Rapid and accurate blood grouping plays a critical role in multiple scientific disciplines, particularly in the biological and medical sciences and especially for pregnancy, blood transfusion, and bone marrow transplantation.
A fast, accurate, and versatile paper-based blood test has been developed that could be performed without the need for specialized equipment providing a more cost-effective strategy for blood grouping. The blood typing assay is based on the color change that occurs when a common pH indicator dye reacts with blood.
Medical scientists at the Third Military Medical University, Chongqing, China, assayed 3,550 venous and finger prick blood samples on a paper-based test using bromocresol green. Blood groups were primarily identified by a diagnostic laboratory using the BioVue gel-card assay. The paper-based assay used immobilized antibodies and bromocresol green dye for rapid and reliable blood grouping, where dye-assisted color changes corresponding to distinct blood components provide a visual readout.
ABO antigens and five major Rhesus antigens could be detected within 30 seconds and simultaneous forward and reverse ABO blood grouping using small volumes (100 μL) of whole blood was achieved within two minutes through on-chip plasma separation without centrifugation. A machine-learning method was developed to classify the spectral plots corresponding to dye-based color changes, which enabled reproducible automatic grouping. Using optimized operating parameters, the dye-assisted paper assay exhibited comparable accuracy and reproducibility to the classical gel-card assays in grouping 3,550 human blood samples. When translated to the assembly line and low-cost manufacturing, the proposed approach may be developed into a cost-effective and robust universal blood-grouping platform.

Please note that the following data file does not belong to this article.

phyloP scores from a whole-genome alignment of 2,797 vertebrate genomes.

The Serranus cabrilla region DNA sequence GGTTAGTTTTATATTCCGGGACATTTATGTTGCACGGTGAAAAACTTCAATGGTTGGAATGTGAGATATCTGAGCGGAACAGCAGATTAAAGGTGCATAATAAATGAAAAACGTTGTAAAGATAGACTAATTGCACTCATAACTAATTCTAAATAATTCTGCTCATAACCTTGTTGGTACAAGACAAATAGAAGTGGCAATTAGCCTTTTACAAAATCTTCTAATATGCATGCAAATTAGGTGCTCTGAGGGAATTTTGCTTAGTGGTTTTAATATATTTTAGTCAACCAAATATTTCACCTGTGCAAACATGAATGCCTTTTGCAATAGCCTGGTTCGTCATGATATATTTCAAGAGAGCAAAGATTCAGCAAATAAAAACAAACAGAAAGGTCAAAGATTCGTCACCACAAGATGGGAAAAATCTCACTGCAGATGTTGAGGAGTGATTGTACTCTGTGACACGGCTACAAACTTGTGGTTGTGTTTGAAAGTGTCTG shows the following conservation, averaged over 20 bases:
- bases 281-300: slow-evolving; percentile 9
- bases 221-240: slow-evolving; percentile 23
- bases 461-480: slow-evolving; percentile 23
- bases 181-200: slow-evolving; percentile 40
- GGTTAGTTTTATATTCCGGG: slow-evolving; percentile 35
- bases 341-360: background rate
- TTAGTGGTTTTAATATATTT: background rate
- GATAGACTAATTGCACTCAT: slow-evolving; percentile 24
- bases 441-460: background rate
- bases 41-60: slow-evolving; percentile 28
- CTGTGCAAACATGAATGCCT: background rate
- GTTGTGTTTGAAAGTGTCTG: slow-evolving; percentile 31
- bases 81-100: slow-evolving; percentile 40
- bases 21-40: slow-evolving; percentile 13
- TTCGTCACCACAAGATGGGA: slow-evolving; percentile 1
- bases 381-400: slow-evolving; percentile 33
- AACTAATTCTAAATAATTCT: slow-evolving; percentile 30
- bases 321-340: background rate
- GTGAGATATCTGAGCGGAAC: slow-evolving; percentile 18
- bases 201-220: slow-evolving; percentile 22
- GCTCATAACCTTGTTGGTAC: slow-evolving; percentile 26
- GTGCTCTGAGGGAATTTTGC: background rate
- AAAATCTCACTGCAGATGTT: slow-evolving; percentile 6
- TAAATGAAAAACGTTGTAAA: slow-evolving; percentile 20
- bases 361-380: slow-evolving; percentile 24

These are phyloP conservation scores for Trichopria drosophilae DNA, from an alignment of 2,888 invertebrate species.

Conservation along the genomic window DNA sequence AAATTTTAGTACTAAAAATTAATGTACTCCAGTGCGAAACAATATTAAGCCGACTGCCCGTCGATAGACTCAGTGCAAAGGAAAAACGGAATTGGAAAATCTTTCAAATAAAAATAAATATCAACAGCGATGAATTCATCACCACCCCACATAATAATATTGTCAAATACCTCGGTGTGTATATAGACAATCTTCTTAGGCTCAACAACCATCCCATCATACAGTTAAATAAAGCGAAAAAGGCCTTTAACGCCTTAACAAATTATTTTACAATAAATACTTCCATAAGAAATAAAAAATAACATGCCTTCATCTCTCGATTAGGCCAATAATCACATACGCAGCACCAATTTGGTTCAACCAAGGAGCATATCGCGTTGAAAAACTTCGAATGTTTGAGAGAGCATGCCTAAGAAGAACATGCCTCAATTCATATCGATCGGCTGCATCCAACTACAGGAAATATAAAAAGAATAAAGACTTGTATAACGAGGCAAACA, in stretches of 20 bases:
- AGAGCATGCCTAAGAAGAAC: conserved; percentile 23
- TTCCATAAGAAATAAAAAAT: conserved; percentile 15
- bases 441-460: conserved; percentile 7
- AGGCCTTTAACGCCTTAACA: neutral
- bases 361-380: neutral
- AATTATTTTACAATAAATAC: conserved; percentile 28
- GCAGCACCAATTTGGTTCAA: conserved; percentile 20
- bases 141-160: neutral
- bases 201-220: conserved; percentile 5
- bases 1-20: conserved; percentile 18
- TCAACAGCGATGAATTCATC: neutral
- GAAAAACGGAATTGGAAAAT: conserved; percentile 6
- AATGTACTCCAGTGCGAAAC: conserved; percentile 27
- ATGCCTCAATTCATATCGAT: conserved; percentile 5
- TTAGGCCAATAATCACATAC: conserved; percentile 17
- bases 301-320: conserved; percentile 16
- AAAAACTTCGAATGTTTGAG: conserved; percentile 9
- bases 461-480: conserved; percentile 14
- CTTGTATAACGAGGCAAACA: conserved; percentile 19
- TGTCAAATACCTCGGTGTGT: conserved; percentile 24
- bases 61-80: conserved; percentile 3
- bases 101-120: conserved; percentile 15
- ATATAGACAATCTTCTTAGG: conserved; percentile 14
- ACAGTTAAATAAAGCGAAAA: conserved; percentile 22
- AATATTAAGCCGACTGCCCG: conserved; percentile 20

The authors concluded that the assay not only provides a new strategy for blood grouping but can also be used in time- and resource-limited situations, such as war zones, in remote areas, and during emergencies. Characterized by an intensified and streamlined workflow capability, the proposed blood-grouping assay may be further developed into highly compact and fully automatic platforms that are highly efficient and economical, making large-scale manufacturing possible. The study was published on March 15, 2017, in the journal Science Translational Medicine.